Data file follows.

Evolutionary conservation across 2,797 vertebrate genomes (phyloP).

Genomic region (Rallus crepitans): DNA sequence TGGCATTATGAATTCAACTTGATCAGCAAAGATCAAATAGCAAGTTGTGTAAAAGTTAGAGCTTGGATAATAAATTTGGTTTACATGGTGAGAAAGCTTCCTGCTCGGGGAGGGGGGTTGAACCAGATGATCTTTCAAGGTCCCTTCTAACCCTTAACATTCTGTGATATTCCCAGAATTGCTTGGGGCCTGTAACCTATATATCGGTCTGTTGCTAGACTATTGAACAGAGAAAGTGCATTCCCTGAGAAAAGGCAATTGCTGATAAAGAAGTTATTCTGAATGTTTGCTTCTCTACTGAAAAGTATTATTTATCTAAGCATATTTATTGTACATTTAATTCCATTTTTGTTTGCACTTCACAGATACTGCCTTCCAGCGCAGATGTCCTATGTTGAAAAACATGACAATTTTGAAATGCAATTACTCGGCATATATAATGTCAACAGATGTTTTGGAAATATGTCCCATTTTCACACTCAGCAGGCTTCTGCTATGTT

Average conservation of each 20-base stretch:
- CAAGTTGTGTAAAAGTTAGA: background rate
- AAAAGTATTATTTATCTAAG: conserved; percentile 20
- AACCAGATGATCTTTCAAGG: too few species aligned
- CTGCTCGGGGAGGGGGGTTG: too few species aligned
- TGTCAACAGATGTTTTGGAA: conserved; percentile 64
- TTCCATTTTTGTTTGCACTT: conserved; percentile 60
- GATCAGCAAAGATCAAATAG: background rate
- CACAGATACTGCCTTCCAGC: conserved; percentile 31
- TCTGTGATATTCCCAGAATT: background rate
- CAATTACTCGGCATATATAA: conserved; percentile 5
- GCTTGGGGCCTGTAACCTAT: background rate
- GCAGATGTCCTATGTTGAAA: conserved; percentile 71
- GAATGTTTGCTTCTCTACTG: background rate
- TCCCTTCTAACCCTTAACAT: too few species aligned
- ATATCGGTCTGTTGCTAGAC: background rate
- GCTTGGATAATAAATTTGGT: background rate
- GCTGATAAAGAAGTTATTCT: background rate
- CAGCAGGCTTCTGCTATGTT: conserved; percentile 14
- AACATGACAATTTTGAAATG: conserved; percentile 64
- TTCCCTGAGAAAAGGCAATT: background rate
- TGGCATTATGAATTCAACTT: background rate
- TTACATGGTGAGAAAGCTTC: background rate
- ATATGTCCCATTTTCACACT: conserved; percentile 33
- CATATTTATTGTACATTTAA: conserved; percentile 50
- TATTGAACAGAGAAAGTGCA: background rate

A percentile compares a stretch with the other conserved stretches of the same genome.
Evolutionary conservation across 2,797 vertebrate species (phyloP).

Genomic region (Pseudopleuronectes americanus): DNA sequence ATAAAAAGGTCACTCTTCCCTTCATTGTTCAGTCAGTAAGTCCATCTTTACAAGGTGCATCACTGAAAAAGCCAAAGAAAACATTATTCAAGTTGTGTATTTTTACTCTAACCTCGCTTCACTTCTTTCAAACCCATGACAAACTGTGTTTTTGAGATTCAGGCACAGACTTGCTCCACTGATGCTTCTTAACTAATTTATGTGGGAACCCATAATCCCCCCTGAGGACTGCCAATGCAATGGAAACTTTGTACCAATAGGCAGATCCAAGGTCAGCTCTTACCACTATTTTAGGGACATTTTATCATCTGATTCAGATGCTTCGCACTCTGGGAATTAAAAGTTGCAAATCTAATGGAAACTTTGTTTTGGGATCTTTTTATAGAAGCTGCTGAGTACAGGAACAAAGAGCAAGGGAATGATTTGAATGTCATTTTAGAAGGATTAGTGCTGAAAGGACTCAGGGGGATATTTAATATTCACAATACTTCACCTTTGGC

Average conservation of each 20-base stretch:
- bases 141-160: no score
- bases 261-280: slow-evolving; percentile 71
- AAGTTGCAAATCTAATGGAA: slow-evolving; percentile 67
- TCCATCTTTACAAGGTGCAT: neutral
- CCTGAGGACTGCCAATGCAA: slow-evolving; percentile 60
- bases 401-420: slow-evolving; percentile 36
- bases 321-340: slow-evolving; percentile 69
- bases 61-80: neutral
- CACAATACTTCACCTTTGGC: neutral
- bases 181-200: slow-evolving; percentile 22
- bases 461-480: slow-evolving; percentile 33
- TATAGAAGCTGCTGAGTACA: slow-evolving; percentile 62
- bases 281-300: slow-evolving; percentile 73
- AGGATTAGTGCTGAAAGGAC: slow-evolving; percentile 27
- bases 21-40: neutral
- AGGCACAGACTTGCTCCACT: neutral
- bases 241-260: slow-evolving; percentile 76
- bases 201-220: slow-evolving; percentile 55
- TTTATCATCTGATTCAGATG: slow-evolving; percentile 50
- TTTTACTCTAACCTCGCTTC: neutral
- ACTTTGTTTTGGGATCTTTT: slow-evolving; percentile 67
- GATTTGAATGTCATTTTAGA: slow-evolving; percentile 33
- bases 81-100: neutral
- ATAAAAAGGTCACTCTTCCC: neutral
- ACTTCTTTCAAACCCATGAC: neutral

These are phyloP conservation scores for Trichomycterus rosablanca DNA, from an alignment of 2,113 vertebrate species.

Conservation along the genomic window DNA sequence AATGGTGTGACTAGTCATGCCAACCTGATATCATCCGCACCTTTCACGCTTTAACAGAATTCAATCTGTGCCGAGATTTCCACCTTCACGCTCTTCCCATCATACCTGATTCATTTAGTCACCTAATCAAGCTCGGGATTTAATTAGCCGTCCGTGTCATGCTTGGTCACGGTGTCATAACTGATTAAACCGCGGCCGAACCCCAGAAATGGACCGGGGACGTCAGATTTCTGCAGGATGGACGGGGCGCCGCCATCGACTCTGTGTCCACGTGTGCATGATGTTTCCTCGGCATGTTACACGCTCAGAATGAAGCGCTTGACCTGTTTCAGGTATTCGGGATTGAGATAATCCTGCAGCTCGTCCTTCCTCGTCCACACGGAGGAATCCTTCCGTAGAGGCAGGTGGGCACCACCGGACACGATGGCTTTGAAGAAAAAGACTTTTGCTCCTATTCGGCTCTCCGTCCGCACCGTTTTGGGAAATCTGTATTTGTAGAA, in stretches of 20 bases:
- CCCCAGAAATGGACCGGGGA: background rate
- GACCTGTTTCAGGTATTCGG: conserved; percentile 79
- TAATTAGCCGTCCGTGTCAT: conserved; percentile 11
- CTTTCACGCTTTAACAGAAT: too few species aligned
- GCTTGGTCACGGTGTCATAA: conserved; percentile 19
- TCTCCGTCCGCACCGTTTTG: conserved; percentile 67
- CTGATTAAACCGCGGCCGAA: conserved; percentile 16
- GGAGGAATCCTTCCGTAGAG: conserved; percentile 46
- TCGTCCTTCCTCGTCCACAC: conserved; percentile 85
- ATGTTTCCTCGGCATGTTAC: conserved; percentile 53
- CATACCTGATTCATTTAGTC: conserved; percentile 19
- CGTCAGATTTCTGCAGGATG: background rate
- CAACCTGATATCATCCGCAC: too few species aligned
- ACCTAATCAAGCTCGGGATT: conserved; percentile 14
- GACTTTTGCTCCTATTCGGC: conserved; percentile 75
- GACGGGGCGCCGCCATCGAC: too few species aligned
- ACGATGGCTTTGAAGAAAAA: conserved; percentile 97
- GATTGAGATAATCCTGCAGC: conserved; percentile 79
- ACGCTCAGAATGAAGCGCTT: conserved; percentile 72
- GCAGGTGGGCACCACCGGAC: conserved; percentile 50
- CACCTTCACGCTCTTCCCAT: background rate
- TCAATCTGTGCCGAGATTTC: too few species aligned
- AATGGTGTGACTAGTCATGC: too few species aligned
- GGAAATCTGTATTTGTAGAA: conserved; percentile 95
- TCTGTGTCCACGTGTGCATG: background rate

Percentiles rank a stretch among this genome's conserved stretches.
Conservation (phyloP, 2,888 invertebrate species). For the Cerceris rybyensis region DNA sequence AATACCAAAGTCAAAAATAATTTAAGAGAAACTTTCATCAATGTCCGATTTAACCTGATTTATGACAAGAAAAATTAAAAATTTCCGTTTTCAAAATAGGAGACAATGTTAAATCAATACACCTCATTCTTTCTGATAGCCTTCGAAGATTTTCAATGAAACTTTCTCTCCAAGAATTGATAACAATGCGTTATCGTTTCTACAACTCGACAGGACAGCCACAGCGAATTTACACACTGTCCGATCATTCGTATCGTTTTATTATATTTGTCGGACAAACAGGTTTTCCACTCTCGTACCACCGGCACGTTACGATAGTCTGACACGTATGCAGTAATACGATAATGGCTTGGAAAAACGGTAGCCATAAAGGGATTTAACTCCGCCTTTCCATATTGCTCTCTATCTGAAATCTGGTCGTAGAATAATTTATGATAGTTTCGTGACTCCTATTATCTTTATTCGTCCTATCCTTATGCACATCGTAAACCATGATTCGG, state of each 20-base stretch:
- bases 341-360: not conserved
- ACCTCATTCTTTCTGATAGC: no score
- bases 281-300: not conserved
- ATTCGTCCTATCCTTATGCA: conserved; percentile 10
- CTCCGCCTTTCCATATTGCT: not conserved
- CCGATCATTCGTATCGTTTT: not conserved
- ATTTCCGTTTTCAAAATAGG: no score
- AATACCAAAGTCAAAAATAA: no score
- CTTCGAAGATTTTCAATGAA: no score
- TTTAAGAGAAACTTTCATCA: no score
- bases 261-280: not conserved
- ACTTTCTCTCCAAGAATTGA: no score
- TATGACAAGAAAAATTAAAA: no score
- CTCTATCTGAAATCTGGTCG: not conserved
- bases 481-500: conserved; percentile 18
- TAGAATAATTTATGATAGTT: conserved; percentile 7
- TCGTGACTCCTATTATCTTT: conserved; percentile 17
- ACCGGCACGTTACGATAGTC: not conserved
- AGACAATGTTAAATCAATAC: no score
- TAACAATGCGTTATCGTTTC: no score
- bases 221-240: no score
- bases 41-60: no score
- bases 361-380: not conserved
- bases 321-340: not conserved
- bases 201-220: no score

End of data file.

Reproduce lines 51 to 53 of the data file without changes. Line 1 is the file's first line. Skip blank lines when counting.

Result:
- TTTATCATCTGATTCAGATG: slow-evolving; percentile 50
- TTTTACTCTAACCTCGCTTC: neutral
- ACTTTGTTTTGGGATCTTTT: slow-evolving; percentile 67